In the last decade, no Redskins player performed better than Ryan Kerrigan. Incredibly, he started the first 139 straight games of his career, a run of more than eight years without missing a game, and posted double-digit sacks in four of the last six seasons.
Kerrigan has been dependable and productive in a fashion that no Redskins player has demonstrated in a long time. He made the Pro Bowl in 2016, 2017 and 2018, and in those three years, he totaled 37 sacks.
Looking at 2020 and a new era of Redskins football, however, and questions arise about Kerrigan's future.
New Washington head coach Ron Rivera was presented a roster chock full of problems, and that allowed the coach to already make some easy decisions. Releasing Josh Norman and Paul Richardson was easy; those two moves saved the team nearly $15 million and cost the Redskins little on-field production.
That's not the case with Kerrigan.
Sure, he has a high price tag in 2020 with a cap number of nearly $12 million, none of which is guaranteed. And yes, Kerrigan is coming off the least productive season of his career and for the first time ever missed games to injuries. He will also turn 32 in August.
Considering the above case against Kerrigan, and that Washington overhauled its coaching staff and front office already this offseason, releasing the veteran pass rusher could make sense. It would free up a lot of cash on the salary cap and give a veteran player a chance to catch on with a contender.
Don't expect that though.
There is a multitude of reasons to expect Kerrigan to stay in Washington, but the most important is that he has publicly talked about a willingness to work out a contract extension (see video above). If the Redskins can add a year onto his deal, that would allow for immediate cap relief by spreading his money between the next two seasons. In many ways, that seems like the most likely option.
Kerrigan is well-liked by everyone in the Redskins organization, including ownership, and is just one sack away from the franchise sack record. That might not mean much to some fans, but there is value in a distinguished player going his whole career for one team.
There's also this and it's important: Kerrigan could thrive in 2020.
For the past few seasons, the Redskins 3-4 defensive scheme consistently asked its pass rushers to drop into coverage far too frequently. It was a bad plan, and players knew it. New defensive coordinator Jack Del Rio has openly discussed that he wants his pass rushers to focus on getting to the quarterback. It's an incredibly simple yet smart strategy, and that could help Kerrigan significantly.
Consider what happened with former Redskins outside linebacker Preston Smith. In four years in Washington, Smith never got to double-digit sacks. His last year with the Redskins, 2018, was the worst of his career. He finished with just four sacks. This year playing in Green Bay, Smith registered 12 sacks and got to show his size, speed, and athleticism as a disruptive force.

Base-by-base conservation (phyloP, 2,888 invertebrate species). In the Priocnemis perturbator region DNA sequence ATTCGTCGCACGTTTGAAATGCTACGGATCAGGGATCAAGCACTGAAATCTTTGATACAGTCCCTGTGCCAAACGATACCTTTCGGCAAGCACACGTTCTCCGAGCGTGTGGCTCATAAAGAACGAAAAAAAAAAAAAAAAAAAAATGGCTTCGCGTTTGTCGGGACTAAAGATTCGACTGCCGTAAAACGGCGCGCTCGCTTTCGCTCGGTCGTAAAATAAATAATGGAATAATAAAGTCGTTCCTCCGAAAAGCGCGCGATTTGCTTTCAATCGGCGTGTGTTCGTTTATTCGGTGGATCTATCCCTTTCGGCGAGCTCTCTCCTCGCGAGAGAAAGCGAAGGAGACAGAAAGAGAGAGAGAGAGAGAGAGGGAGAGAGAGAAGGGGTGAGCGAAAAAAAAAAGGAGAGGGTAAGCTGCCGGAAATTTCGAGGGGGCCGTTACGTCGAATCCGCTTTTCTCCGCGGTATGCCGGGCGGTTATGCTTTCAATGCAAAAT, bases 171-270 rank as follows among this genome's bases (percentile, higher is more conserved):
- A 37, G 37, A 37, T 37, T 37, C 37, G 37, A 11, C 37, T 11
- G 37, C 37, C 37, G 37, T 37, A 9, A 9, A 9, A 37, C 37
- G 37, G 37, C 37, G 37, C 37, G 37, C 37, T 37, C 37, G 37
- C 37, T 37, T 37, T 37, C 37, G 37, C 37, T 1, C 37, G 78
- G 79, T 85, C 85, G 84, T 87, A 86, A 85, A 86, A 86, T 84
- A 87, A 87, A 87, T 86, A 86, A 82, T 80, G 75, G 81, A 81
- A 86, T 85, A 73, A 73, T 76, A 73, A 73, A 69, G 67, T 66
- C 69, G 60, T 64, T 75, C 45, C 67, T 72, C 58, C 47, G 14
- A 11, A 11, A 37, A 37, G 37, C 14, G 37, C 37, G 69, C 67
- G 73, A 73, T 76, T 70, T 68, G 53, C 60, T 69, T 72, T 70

Kerrigan doesn't have Smith's athleticism, but he has more strength and could see a similar jolt by playing in a revamped defense.
There is the issue of the second overall pick that Washington holds. Assuming the team doesn't trade the pick, the Redskins will take Ohio State defensive end Chase Young. Paired with 2019 first-round pick Montez Sweat, Del Rio would have some elite speed off the edge.
Would Kerrigan lose reps in that scenario? More than likely.
Can a team have too many pass rushers? Absolutely not.
Kerrigan would provide different looks than Young or Sweat for opposing offenses when on the field, and has the strength to play in run situations as well. He could also serve as a role model for both young players in how to prepare and take care of your body over the course of a 16-game season.
If a release seems unlikely and an extension might make sense, the trade option just exists. It's hard to know what the market would be for Kerrigan right now, as he only has one year left on his contract.
Keep in mind, however, that Kerrigan has been extremely productive in Washington for the last five seasons playing on some bad defenses. It's entirely possible, if not probable, he can deliver more double-digit sacks playing on an improved defense with a better scheme.
What is certain in all of this?
Rivera would love to have Kerrigan from a culture standpoint. He won't miss any voluntary sessions and he will work hard every day. There's nine years of data, on-field and off, to support the theory that Kerrigan is the type of player all coaches love to have on their team. And that will matter too.
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